Artemis vs. Apollo*

*Editor’s note: On March 4, Russia enacted a law that criminalizes public opposition to, or independent news reporting about, the war in Ukraine. The law makes it a crime to call the war a “war” rather than a “special military operation” on social media or in a news article or broadcast. The law is understood to penalize any language that “discredits” Russia’s use of its military in Ukraine, calls for sanctions or protests Russia’s invasion of Ukraine. It punishes anyone found to spread “false information” about the invasion with up to 15 years in prison.

– Problems with America’s new lunar program will affect how we think of the old one.

On Aug. 29, NASA canceled the anticipated launch of its super heavy-lift launch vehicle, the Space Launch System due to unexpected problems with the third engine. SLS is part of Donald Trump’s 2017 “return to the moon” initiative, dubbed “Artemis” in 2019, a clear reference to the program as a “twin sister” to the famous Apollo program conducted by the United States between 1961 and 1975 and regarded as one of civilization’s greatest accomplishments.

The postponed mission was intended to be a 42-day unpiloted flyby of the Earth’s natural satellite, the moon, by the Orion module. It was to have conducted a broad array of scientific research, including an examination of radiation levels outside the Van Allen radiation belts.

Given how knowingly doubtful it was that the “sum of technologies” used a half century ago in the Apollo program could deliver the results it boasted about (six successful missions in a row landing American astronauts on the moon and returning them to Earth), it is inevitable that any problem with Artemis will be viewed through that perspective. Given NASA’s zealous attitude about its legendary past, it now has practically no room for error.

Or rather, it has no room to falsify results, since every mission will be monitored by all manner of surveillance, including surveillance from space, primarily (but not exclusively) by the Russians and the Chinese. And Washington’s current relations with Moscow and Beijing are not all that friendly, to put it mildly. Nor are they focused on a some common “vision of the future” as they were in the era of détente and convergence in the 1960s and 1970s. America can reach some kind of consensus in this respect only at the expense of concessions it is not willing to make.

So “Artemis” will inherently have it harder than “Apollo” did more than 50 years ago. And no amount of “feminism” can change that. Tolerance and transgenderism won’t help either. It will be either actual success or the actual lack of any. With the current U.S. economy in a state that is far from ideal, including its ability to implement high-tech projects outside the realm of information technology and biotechnology, it will be something close to a miracle if NASA gets the right result on the full extent of this program.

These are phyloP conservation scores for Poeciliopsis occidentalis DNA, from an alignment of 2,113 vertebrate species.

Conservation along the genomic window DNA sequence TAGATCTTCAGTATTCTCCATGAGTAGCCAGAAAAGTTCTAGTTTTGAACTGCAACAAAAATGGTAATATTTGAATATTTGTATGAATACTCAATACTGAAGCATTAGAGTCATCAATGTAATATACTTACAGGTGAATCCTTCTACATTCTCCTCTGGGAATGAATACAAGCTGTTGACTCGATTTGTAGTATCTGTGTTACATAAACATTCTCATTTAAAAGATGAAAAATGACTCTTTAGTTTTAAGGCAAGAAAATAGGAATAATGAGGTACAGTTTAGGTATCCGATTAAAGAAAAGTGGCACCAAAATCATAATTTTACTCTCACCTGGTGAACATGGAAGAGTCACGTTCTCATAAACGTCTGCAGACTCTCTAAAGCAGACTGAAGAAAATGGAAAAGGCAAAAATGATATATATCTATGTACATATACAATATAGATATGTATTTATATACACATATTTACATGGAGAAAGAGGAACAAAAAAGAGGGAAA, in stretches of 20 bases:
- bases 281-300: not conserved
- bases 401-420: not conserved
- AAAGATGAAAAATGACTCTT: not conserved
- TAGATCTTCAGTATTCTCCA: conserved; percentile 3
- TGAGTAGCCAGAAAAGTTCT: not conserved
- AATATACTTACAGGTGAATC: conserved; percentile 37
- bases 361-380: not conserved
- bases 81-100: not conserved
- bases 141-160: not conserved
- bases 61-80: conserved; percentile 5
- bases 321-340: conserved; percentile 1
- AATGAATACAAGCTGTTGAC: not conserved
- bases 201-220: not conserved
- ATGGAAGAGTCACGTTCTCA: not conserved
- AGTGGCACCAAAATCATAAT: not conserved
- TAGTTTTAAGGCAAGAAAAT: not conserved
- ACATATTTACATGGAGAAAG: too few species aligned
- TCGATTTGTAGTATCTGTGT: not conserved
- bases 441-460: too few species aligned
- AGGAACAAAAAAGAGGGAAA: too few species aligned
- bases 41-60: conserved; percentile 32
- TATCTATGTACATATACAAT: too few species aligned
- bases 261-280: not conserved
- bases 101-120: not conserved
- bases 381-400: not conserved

It’s not that miracles don’t happen, but you can’t seriously count on them. Therefore, the American space corporation’s optimal strategy for the near term is clear: feign vigorous activity while expanding funding to the maximum extent possible, and when technically feasible, make actual progress on “the small stuff,” like developing radiation protective suits, most likely in compelled cooperation with Roscosmos. (By the way, the notorious Elon Musk has relevant experience with his company SpaceX.)

That is why people thought it was quite unlikely that SLS would manage to leave the launch pad at Kennedy Space Center in Merritt Island, Florida, on Aug. 29, or Sept. 2 (the original launch date) or Sept. 5. If NASA cannot resolve the stated technical reason for canceling the launch (a hydrogen leak)within the coming week or if it discovers other obstacles, (which, again, is more than likely), the fuel and oxidizer will have to be drained and the entire structure of the launch vehicle—at a height of 98.1 meters (approximately 322 feet), a vaunted engine thrust of more than 39 mN and a payload of more than 90 tons — will have to be reassembled. And that will take at least another six months of work, under current conditions, that is, which are the most favorable of the possible low-risk “road maps.”

I would be glad, so to speak, if these assessments turned out to be wrong and we all had the opportunity in the coming days to witness a new triumph of the gigantic scientific and technological potential of the United States and its allies. But if for some reason that triumph does not materialize, America’s potential, both present and past, will come into question. For now, it remains intact, most likely by default. But this potential is by no means infinite.

As Aesop’s boastful traveler was told upon returning home and bragging about his incredible long jumps on Rhodes before numerous witnesses, “Hic Rhodes, hic salta!” (“Here is your Rhodes, go on and jump!”); Onward to the moon, America!

About this publication

Be the first to comment

Leave a Reply